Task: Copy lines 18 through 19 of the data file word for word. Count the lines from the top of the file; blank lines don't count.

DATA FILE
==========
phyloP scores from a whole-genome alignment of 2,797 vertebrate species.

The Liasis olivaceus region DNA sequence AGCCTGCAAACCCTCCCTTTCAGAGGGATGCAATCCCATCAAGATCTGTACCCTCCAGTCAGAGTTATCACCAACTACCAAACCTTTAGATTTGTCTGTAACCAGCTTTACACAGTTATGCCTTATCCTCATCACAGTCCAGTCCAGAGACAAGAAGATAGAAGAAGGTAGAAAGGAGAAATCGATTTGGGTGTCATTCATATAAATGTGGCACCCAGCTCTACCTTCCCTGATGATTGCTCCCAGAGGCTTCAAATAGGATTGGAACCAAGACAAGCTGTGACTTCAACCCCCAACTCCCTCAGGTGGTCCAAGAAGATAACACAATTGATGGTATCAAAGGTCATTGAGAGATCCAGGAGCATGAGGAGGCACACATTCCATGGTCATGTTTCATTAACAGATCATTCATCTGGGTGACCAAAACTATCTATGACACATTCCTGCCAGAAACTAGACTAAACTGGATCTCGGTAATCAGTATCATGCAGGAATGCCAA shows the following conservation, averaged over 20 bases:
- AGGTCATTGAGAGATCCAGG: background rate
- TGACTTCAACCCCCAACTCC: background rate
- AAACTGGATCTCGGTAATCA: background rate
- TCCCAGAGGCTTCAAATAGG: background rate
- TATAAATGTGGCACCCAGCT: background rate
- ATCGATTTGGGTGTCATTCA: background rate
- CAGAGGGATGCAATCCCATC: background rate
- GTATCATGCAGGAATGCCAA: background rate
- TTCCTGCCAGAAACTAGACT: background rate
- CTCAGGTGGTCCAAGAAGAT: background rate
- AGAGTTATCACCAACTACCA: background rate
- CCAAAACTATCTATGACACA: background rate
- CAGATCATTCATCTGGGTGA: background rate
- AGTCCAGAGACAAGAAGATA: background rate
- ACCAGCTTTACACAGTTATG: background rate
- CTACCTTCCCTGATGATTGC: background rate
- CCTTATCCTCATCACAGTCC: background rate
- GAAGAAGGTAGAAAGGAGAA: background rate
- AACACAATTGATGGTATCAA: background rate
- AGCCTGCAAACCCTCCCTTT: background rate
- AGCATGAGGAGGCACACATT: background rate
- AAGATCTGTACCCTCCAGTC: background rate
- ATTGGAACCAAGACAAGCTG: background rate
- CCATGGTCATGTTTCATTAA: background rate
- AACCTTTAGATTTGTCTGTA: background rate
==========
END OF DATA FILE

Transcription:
- CTACCTTCCCTGATGATTGC: background rate
- CCTTATCCTCATCACAGTCC: background rate